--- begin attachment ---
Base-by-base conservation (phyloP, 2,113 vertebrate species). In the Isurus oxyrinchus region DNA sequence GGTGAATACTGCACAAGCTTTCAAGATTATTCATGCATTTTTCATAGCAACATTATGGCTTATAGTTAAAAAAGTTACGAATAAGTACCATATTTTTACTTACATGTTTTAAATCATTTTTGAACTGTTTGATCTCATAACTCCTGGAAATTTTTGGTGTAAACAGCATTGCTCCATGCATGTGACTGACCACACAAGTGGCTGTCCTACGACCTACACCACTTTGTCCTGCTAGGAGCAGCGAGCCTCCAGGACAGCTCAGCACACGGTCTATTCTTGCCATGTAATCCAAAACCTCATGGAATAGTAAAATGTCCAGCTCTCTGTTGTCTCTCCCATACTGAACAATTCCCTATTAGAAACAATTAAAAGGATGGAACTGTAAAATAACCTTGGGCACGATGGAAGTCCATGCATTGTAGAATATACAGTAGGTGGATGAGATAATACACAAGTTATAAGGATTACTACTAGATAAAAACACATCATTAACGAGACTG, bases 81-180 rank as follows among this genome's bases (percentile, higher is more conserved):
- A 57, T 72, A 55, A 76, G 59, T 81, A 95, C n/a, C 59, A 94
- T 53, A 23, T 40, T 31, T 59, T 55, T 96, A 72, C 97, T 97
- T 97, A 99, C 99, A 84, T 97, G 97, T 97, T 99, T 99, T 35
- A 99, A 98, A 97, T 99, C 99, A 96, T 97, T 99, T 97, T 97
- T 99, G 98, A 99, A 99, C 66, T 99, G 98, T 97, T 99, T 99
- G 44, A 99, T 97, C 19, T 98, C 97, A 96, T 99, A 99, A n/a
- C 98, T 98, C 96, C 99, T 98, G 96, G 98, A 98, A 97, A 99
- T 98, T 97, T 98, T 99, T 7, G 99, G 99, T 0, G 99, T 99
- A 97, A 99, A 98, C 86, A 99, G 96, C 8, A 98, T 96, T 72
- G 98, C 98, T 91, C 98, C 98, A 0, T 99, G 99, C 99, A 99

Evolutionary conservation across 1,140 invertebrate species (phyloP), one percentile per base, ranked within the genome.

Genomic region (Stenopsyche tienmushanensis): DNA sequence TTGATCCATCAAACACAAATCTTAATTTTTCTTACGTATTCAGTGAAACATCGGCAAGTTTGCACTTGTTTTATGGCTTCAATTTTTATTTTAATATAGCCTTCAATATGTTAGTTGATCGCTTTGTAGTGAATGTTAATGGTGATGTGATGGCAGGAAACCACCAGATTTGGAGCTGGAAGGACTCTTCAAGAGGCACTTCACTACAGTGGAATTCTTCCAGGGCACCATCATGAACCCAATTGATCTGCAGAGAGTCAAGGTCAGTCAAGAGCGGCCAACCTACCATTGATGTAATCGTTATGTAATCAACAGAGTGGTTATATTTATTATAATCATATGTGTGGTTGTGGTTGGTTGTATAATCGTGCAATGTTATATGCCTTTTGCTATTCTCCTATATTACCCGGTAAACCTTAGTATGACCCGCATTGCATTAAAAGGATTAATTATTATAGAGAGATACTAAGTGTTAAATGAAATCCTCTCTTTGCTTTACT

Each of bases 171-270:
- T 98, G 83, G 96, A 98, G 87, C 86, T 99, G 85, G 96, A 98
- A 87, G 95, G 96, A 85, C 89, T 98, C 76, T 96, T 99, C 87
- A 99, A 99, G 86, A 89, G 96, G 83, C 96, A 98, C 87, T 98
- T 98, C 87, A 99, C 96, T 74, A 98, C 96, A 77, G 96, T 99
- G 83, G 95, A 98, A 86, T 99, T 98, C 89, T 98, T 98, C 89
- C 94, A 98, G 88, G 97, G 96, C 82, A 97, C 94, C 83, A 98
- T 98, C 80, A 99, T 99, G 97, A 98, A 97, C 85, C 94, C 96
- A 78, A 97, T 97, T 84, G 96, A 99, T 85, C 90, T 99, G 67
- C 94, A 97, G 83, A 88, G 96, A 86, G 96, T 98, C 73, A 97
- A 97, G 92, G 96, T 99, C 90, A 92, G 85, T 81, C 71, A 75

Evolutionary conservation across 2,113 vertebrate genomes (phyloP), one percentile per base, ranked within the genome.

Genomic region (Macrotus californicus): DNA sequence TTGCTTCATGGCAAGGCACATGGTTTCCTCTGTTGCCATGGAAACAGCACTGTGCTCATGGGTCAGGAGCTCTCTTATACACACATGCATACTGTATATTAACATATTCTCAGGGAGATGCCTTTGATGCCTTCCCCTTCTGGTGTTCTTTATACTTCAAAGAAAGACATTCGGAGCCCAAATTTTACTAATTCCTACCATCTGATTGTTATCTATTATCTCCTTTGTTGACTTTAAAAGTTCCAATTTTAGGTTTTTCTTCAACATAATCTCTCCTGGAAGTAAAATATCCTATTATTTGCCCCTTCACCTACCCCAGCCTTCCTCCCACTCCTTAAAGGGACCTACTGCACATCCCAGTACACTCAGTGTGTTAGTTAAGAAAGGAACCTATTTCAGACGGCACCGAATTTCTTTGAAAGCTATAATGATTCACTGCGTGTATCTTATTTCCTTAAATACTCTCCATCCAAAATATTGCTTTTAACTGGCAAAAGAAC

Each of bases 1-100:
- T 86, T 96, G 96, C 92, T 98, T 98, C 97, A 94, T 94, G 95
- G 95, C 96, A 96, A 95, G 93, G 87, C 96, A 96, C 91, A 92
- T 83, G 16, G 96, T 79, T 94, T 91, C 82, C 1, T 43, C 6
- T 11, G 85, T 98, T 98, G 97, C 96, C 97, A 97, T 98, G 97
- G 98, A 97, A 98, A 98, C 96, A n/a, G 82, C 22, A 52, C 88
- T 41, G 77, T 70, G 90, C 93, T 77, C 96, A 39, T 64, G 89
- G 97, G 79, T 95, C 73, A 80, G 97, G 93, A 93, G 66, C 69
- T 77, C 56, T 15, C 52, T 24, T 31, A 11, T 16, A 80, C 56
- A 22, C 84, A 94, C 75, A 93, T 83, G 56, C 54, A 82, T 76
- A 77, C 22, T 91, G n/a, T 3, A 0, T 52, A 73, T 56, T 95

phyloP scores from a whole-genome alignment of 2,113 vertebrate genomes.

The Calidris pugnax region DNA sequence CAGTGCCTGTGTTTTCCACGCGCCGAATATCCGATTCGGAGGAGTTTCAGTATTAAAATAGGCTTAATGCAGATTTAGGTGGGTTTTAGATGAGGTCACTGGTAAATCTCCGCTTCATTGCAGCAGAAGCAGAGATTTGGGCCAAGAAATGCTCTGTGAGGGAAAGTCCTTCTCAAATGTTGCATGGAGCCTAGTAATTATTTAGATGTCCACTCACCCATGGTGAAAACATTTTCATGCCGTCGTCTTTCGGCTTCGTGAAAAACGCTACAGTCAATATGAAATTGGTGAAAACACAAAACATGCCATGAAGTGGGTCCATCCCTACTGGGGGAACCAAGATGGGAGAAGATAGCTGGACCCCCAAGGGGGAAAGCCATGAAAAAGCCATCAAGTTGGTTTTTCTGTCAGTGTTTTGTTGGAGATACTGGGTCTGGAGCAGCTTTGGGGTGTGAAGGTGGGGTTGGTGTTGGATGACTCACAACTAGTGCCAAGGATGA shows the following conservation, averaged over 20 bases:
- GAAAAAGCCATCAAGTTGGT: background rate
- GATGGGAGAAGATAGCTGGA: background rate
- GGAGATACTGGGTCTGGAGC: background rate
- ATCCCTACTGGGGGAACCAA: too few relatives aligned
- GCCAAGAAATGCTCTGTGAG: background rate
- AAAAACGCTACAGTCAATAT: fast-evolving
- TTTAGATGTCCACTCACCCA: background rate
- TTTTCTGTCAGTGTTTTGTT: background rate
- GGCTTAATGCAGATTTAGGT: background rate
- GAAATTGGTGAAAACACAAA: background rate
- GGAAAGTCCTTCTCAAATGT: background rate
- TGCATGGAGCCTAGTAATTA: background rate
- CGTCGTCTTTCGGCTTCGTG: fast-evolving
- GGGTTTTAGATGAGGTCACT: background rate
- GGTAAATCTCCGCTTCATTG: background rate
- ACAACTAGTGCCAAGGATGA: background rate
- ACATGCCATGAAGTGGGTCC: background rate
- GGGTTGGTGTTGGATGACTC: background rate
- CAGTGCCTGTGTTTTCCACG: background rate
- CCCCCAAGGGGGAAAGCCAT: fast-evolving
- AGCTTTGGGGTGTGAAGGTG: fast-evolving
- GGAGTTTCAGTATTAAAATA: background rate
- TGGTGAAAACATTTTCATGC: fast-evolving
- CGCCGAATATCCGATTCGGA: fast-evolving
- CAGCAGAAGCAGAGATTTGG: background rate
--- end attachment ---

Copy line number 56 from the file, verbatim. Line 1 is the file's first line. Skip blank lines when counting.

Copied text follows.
- ACATGCCATGAAGTGGGTCC: background rate